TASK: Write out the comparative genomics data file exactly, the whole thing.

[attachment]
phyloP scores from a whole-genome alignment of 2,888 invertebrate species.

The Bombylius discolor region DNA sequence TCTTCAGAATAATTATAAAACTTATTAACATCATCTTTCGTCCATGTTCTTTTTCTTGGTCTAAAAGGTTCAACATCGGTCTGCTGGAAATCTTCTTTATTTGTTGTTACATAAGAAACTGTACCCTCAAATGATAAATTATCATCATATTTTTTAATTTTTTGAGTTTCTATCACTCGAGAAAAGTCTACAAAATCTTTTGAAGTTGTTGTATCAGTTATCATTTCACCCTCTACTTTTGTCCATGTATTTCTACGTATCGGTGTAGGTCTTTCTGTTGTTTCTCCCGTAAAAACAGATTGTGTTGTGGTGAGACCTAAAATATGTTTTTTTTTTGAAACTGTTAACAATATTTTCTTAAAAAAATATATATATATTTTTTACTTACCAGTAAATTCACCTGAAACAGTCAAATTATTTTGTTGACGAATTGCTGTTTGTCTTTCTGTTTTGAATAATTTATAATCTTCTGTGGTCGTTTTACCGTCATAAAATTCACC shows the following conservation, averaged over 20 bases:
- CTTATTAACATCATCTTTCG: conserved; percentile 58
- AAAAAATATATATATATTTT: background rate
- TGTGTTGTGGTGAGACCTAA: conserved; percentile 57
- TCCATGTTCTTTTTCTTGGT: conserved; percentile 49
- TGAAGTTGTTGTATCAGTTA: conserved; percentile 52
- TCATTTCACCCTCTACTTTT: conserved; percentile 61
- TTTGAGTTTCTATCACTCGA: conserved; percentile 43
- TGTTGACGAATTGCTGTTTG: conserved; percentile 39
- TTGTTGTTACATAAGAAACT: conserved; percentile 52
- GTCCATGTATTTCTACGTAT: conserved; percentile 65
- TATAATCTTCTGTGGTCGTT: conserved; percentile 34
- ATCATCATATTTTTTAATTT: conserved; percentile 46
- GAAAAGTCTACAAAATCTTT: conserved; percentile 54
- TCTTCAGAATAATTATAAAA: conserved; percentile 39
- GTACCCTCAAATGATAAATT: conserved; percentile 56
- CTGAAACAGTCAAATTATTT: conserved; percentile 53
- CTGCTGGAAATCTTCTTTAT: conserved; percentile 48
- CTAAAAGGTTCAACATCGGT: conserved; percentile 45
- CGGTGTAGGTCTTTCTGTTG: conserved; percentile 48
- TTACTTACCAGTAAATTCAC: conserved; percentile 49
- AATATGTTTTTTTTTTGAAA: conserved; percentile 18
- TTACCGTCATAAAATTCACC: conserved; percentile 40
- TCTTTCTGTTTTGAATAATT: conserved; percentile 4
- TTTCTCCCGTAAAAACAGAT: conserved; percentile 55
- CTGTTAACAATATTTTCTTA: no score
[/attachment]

phyloP scores from a whole-genome alignment of 2,888 invertebrate species.

The Bombylius discolor region DNA sequence TCTTCAGAATAATTATAAAACTTATTAACATCATCTTTCGTCCATGTTCTTTTTCTTGGTCTAAAAGGTTCAACATCGGTCTGCTGGAAATCTTCTTTATTTGTTGTTACATAAGAAACTGTACCCTCAAATGATAAATTATCATCATATTTTTTAATTTTTTGAGTTTCTATCACTCGAGAAAAGTCTACAAAATCTTTTGAAGTTGTTGTATCAGTTATCATTTCACCCTCTACTTTTGTCCATGTATTTCTACGTATCGGTGTAGGTCTTTCTGTTGTTTCTCCCGTAAAAACAGATTGTGTTGTGGTGAGACCTAAAATATGTTTTTTTTTTGAAACTGTTAACAATATTTTCTTAAAAAAATATATATATATTTTTTACTTACCAGTAAATTCACCTGAAACAGTCAAATTATTTTGTTGACGAATTGCTGTTTGTCTTTCTGTTTTGAATAATTTATAATCTTCTGTGGTCGTTTTACCGTCATAAAATTCACC shows the following conservation, averaged over 20 bases:
- CTTATTAACATCATCTTTCG: conserved; percentile 58
- AAAAAATATATATATATTTT: background rate
- TGTGTTGTGGTGAGACCTAA: conserved; percentile 57
- TCCATGTTCTTTTTCTTGGT: conserved; percentile 49
- TGAAGTTGTTGTATCAGTTA: conserved; percentile 52
- TCATTTCACCCTCTACTTTT: conserved; percentile 61
- TTTGAGTTTCTATCACTCGA: conserved; percentile 43
- TGTTGACGAATTGCTGTTTG: conserved; percentile 39
- TTGTTGTTACATAAGAAACT: conserved; percentile 52
- GTCCATGTATTTCTACGTAT: conserved; percentile 65
- TATAATCTTCTGTGGTCGTT: conserved; percentile 34
- ATCATCATATTTTTTAATTT: conserved; percentile 46
- GAAAAGTCTACAAAATCTTT: conserved; percentile 54
- TCTTCAGAATAATTATAAAA: conserved; percentile 39
- GTACCCTCAAATGATAAATT: conserved; percentile 56
- CTGAAACAGTCAAATTATTT: conserved; percentile 53
- CTGCTGGAAATCTTCTTTAT: conserved; percentile 48
- CTAAAAGGTTCAACATCGGT: conserved; percentile 45
- CGGTGTAGGTCTTTCTGTTG: conserved; percentile 48
- TTACTTACCAGTAAATTCAC: conserved; percentile 49
- AATATGTTTTTTTTTTGAAA: conserved; percentile 18
- TTACCGTCATAAAATTCACC: conserved; percentile 40
- TCTTTCTGTTTTGAATAATT: conserved; percentile 4
- TTTCTCCCGTAAAAACAGAT: conserved; percentile 55
- CTGTTAACAATATTTTCTTA: no score